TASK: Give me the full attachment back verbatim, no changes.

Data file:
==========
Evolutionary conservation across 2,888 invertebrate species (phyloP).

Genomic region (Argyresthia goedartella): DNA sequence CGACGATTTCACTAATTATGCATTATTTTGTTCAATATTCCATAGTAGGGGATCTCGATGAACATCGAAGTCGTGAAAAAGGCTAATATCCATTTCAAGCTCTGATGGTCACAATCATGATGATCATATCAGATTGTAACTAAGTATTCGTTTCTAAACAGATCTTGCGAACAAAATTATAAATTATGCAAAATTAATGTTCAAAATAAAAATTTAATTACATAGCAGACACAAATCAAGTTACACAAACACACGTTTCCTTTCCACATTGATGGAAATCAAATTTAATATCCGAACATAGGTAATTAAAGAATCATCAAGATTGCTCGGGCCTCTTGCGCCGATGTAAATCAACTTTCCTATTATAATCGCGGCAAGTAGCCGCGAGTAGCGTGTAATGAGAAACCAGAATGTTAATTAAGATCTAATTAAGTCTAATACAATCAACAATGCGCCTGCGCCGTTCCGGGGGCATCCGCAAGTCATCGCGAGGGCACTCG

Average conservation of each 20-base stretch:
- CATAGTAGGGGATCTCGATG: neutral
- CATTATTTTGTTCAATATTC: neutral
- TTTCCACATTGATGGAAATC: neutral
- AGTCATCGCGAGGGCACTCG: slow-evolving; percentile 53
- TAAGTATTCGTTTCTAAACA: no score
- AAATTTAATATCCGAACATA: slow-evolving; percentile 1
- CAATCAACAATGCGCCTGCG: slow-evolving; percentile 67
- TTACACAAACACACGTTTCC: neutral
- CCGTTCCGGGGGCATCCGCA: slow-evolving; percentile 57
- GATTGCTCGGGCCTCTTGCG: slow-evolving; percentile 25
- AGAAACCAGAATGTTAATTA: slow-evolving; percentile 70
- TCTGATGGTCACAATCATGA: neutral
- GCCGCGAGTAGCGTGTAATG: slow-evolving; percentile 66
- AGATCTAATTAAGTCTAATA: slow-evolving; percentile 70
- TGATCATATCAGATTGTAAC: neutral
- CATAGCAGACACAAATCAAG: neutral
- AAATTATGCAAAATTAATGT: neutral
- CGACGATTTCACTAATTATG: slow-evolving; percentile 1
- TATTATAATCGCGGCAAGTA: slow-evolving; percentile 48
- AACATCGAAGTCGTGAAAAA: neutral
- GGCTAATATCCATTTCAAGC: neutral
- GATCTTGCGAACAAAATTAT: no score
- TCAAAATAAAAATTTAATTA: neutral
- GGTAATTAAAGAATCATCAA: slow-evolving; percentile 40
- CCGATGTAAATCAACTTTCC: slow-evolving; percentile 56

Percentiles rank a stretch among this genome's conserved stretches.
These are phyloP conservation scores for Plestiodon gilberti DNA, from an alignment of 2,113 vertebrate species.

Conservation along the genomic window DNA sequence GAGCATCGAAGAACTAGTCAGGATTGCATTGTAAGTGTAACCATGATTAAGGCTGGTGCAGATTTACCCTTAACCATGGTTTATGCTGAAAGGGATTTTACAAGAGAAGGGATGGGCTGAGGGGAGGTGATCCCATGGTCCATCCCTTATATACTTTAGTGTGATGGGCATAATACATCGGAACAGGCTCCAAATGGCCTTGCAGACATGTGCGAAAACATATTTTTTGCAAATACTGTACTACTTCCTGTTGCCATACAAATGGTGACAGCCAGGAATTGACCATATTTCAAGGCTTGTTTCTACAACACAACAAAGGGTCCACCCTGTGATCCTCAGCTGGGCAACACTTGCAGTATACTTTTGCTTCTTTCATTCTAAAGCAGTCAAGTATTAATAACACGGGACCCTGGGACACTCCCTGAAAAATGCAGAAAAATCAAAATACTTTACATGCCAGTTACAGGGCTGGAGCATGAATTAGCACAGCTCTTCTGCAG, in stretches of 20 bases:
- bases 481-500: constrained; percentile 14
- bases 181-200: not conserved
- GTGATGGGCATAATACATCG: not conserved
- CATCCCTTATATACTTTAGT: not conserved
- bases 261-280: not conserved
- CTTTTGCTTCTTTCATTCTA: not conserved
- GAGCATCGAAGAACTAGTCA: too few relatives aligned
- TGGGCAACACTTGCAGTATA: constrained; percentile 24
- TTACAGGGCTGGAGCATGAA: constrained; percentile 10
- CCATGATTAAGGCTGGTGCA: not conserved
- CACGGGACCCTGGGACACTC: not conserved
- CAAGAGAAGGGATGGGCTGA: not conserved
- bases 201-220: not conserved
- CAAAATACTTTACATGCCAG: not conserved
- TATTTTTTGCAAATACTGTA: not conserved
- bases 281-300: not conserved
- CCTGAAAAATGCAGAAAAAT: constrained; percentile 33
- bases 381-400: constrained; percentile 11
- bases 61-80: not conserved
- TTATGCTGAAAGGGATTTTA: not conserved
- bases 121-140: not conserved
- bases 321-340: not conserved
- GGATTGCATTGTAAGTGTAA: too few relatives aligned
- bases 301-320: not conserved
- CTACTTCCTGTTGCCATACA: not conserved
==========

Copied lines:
Evolutionary conservation across 2,888 invertebrate species (phyloP).

Genomic region (Argyresthia goedartella): DNA sequence CGACGATTTCACTAATTATGCATTATTTTGTTCAATATTCCATAGTAGGGGATCTCGATGAACATCGAAGTCGTGAAAAAGGCTAATATCCATTTCAAGCTCTGATGGTCACAATCATGATGATCATATCAGATTGTAACTAAGTATTCGTTTCTAAACAGATCTTGCGAACAAAATTATAAATTATGCAAAATTAATGTTCAAAATAAAAATTTAATTACATAGCAGACACAAATCAAGTTACACAAACACACGTTTCCTTTCCACATTGATGGAAATCAAATTTAATATCCGAACATAGGTAATTAAAGAATCATCAAGATTGCTCGGGCCTCTTGCGCCGATGTAAATCAACTTTCCTATTATAATCGCGGCAAGTAGCCGCGAGTAGCGTGTAATGAGAAACCAGAATGTTAATTAAGATCTAATTAAGTCTAATACAATCAACAATGCGCCTGCGCCGTTCCGGGGGCATCCGCAAGTCATCGCGAGGGCACTCG

Average conservation of each 20-base stretch:
- CATAGTAGGGGATCTCGATG: neutral
- CATTATTTTGTTCAATATTC: neutral
- TTTCCACATTGATGGAAATC: neutral
- AGTCATCGCGAGGGCACTCG: slow-evolving; percentile 53
- TAAGTATTCGTTTCTAAACA: no score
- AAATTTAATATCCGAACATA: slow-evolving; percentile 1
- CAATCAACAATGCGCCTGCG: slow-evolving; percentile 67
- TTACACAAACACACGTTTCC: neutral
- CCGTTCCGGGGGCATCCGCA: slow-evolving; percentile 57
- GATTGCTCGGGCCTCTTGCG: slow-evolving; percentile 25
- AGAAACCAGAATGTTAATTA: slow-evolving; percentile 70
- TCTGATGGTCACAATCATGA: neutral
- GCCGCGAGTAGCGTGTAATG: slow-evolving; percentile 66
- AGATCTAATTAAGTCTAATA: slow-evolving; percentile 70
- TGATCATATCAGATTGTAAC: neutral
- CATAGCAGACACAAATCAAG: neutral
- AAATTATGCAAAATTAATGT: neutral
- CGACGATTTCACTAATTATG: slow-evolving; percentile 1
- TATTATAATCGCGGCAAGTA: slow-evolving; percentile 48
- AACATCGAAGTCGTGAAAAA: neutral
- GGCTAATATCCATTTCAAGC: neutral
- GATCTTGCGAACAAAATTAT: no score
- TCAAAATAAAAATTTAATTA: neutral
- GGTAATTAAAGAATCATCAA: slow-evolving; percentile 40
- CCGATGTAAATCAACTTTCC: slow-evolving; percentile 56

Percentiles rank a stretch among this genome's conserved stretches.
These are phyloP conservation scores for Plestiodon gilberti DNA, from an alignment of 2,113 vertebrate species.

Conservation along the genomic window DNA sequence GAGCATCGAAGAACTAGTCAGGATTGCATTGTAAGTGTAACCATGATTAAGGCTGGTGCAGATTTACCCTTAACCATGGTTTATGCTGAAAGGGATTTTACAAGAGAAGGGATGGGCTGAGGGGAGGTGATCCCATGGTCCATCCCTTATATACTTTAGTGTGATGGGCATAATACATCGGAACAGGCTCCAAATGGCCTTGCAGACATGTGCGAAAACATATTTTTTGCAAATACTGTACTACTTCCTGTTGCCATACAAATGGTGACAGCCAGGAATTGACCATATTTCAAGGCTTGTTTCTACAACACAACAAAGGGTCCACCCTGTGATCCTCAGCTGGGCAACACTTGCAGTATACTTTTGCTTCTTTCATTCTAAAGCAGTCAAGTATTAATAACACGGGACCCTGGGACACTCCCTGAAAAATGCAGAAAAATCAAAATACTTTACATGCCAGTTACAGGGCTGGAGCATGAATTAGCACAGCTCTTCTGCAG, in stretches of 20 bases:
- bases 481-500: constrained; percentile 14
- bases 181-200: not conserved
- GTGATGGGCATAATACATCG: not conserved
- CATCCCTTATATACTTTAGT: not conserved
- bases 261-280: not conserved
- CTTTTGCTTCTTTCATTCTA: not conserved
- GAGCATCGAAGAACTAGTCA: too few relatives aligned
- TGGGCAACACTTGCAGTATA: constrained; percentile 24
- TTACAGGGCTGGAGCATGAA: constrained; percentile 10
- CCATGATTAAGGCTGGTGCA: not conserved
- CACGGGACCCTGGGACACTC: not conserved
- CAAGAGAAGGGATGGGCTGA: not conserved
- bases 201-220: not conserved
- CAAAATACTTTACATGCCAG: not conserved
- TATTTTTTGCAAATACTGTA: not conserved
- bases 281-300: not conserved
- CCTGAAAAATGCAGAAAAAT: constrained; percentile 33
- bases 381-400: constrained; percentile 11
- bases 61-80: not conserved
- TTATGCTGAAAGGGATTTTA: not conserved
- bases 121-140: not conserved
- bases 321-340: not conserved
- GGATTGCATTGTAAGTGTAA: too few relatives aligned
- bases 301-320: not conserved
- CTACTTCCTGTTGCCATACA: not conserved